Linux typically auto-mounts USB sticks. On KDE 3, you are asked whether you want to open the newly found medium in a new window. Gnome doesn't bother asking, and KDE 4 displays an information dialog in the panel pointing the way to the new drive.
The following steps are all performed at the command line. The commands that start with sudo on Ubuntu need root privileges on openSUSE; to become root, type su root and then type the root password. To launch the fdisk partitioning tool, type sudo fdisk /dev/sdb.
You can use the keyboard to control fdisk. D deletes an existing partition. N followed by P creates a new, primary partition. Type 1 to create the first primary partition, and then press Enter twice to use the stick. W writes the changes out to the USB stick.
Next, fill the partition with random data:
$ sudo dd bs=4K if=/dev/urandom of=/dev/sdb1
The random data is to avoid giving potential attackers any clues as to the scope and size of the encrypted data. To accelerate the process, the bs=4K parameter sets the block size to 4 KB.
Then you can type sudo modprobe dm_crypt to load the kernel module. To use the stick on your own system later, you should add the name of the module to the /etc/modules file. To do this on Ubuntu, type sudo su to assume root privileges and then type:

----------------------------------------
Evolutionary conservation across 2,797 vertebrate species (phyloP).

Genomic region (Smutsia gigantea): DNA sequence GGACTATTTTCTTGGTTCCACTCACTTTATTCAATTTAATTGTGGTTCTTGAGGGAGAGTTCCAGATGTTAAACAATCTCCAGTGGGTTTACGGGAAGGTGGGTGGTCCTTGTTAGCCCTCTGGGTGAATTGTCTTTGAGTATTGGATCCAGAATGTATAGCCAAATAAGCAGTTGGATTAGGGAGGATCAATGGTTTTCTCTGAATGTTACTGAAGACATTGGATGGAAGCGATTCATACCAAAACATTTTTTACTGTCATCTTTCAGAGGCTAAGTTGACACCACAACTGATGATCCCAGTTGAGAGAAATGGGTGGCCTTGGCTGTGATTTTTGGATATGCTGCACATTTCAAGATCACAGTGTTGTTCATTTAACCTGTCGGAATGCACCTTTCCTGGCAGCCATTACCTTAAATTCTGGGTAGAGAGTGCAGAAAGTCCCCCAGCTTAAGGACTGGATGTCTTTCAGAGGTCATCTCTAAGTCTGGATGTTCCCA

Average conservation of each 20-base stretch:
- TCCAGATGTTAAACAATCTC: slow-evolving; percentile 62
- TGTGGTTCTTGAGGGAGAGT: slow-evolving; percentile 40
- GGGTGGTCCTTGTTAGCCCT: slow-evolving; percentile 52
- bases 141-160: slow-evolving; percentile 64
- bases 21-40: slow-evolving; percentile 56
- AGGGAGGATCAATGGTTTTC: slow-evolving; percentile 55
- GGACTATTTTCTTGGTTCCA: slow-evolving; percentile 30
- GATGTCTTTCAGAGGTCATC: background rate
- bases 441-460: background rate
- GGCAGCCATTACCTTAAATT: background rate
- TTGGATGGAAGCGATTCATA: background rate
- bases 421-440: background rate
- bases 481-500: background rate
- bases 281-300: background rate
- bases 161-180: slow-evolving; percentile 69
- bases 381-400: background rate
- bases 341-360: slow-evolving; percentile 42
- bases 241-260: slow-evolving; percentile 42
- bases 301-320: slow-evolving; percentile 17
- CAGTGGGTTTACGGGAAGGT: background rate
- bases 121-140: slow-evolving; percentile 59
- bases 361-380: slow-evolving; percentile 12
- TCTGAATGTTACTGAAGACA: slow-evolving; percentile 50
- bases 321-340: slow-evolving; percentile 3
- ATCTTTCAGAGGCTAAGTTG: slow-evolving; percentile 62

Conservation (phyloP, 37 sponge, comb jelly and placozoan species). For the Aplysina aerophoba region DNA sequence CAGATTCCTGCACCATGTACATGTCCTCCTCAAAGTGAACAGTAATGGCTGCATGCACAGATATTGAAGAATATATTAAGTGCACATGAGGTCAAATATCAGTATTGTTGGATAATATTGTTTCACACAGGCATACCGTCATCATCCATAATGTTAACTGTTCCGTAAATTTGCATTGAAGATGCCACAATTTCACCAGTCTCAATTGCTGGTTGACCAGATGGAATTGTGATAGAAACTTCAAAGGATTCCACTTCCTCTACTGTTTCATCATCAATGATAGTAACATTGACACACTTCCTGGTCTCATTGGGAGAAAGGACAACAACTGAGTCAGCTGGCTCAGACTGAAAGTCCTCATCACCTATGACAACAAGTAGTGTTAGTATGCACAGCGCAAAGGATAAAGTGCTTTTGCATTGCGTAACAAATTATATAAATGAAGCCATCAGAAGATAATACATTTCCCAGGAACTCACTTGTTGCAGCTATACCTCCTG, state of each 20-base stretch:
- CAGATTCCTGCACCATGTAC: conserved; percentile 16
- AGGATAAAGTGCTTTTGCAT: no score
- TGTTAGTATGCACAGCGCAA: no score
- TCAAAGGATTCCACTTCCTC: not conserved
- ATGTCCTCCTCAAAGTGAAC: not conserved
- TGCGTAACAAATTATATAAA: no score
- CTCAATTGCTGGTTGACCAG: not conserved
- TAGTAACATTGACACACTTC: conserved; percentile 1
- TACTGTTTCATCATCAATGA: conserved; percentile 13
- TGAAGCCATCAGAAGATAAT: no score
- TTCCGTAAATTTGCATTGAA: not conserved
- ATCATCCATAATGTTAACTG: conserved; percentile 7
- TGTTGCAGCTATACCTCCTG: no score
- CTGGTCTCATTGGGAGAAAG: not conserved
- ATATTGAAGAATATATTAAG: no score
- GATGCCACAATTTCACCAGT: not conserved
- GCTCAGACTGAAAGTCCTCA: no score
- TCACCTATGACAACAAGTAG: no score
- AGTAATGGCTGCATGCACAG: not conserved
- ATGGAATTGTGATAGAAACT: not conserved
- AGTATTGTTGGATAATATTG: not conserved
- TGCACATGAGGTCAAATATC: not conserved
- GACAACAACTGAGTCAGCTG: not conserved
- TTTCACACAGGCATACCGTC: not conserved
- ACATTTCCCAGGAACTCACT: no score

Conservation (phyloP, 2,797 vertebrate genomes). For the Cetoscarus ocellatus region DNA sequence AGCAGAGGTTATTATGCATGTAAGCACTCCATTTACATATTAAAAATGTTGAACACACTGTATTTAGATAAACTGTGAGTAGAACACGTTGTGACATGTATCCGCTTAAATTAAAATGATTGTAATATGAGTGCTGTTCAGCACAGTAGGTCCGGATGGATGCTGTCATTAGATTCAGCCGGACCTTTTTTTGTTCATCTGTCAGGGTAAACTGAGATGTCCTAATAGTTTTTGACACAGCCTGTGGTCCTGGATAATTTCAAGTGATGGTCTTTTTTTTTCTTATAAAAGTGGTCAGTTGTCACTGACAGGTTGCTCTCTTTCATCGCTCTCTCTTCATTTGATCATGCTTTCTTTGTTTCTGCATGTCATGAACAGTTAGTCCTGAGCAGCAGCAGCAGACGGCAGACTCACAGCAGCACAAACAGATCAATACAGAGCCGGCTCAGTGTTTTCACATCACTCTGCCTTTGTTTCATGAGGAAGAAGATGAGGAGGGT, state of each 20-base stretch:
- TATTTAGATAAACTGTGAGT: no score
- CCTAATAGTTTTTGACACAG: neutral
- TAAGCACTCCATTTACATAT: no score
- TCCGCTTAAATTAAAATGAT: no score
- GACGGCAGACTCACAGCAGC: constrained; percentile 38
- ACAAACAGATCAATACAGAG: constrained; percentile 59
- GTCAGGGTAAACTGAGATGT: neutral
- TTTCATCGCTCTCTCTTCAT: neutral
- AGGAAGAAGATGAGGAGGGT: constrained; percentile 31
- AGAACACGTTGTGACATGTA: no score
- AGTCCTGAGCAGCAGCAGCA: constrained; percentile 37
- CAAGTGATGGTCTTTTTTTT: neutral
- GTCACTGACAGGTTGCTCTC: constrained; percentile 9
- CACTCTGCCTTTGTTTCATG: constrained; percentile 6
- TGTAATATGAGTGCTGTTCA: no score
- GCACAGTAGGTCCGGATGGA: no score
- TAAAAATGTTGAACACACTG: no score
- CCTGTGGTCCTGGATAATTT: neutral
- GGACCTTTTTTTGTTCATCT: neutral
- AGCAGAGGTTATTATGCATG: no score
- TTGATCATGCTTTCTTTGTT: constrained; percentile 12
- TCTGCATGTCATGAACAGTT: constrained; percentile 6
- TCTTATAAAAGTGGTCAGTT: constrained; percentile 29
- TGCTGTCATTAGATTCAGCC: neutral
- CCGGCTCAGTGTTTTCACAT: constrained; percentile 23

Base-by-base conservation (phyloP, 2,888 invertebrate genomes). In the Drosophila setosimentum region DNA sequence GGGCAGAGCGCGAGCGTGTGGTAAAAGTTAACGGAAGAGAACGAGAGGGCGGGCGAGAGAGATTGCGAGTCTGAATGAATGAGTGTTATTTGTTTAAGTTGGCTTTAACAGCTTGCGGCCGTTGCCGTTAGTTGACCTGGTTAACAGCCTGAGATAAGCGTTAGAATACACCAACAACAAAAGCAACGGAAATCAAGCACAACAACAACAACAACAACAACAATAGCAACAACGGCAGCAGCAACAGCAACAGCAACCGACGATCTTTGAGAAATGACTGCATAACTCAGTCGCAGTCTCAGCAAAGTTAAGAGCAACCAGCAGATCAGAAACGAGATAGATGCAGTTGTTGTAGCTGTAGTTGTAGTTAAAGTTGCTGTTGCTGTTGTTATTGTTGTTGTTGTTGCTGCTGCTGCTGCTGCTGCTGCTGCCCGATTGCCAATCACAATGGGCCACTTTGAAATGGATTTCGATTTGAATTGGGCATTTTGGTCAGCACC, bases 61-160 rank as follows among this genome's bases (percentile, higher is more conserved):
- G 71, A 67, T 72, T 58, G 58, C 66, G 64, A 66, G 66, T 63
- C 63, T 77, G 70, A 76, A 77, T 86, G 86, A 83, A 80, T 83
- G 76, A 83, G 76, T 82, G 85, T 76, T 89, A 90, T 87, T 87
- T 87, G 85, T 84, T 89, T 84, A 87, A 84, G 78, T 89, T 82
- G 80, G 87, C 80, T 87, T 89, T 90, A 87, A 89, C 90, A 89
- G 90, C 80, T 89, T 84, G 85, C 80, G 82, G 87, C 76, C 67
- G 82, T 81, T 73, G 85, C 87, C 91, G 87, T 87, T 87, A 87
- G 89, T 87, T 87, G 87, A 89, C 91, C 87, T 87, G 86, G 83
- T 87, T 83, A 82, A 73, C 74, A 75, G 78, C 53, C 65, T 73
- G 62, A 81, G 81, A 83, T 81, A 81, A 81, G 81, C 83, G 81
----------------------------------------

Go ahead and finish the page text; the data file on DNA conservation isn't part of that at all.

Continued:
# echo dm_crypt >> /etc/modules
Then use the cryptsetup tool and the device mapper to create the protection layer (Figure 2):
$ sudo cryptsetup -yvh sha256 -caes-xts-plain -s 256 luksFormat/dev/sdb1
The -yvh sha256 option prompts you for the password twice and stores the password in a 256-bit hash. The -c option lets you specify the encryption method. This example calls for the AES XTS algorithm with a 256-bit key length (-s 256). If you intend to use the stick with systems that have a kernel prior to version 2.6.24, select -c aes-lrw-benbi as the encryption algorithm. For kernel versions prior to 2.6.20, choose -c aes-cbc-essiv:sha256.
The luksFormat command, which initiates the partition, is part of the LUKS standard (see the "LUKS" box). You need to set a password. The second step is to type luksOpen to access the encrypted partition (Listing 1, Line 1). You can choose any name (secret, in this case) when mounting the drive via the device mapper.
Encrypting a USB stick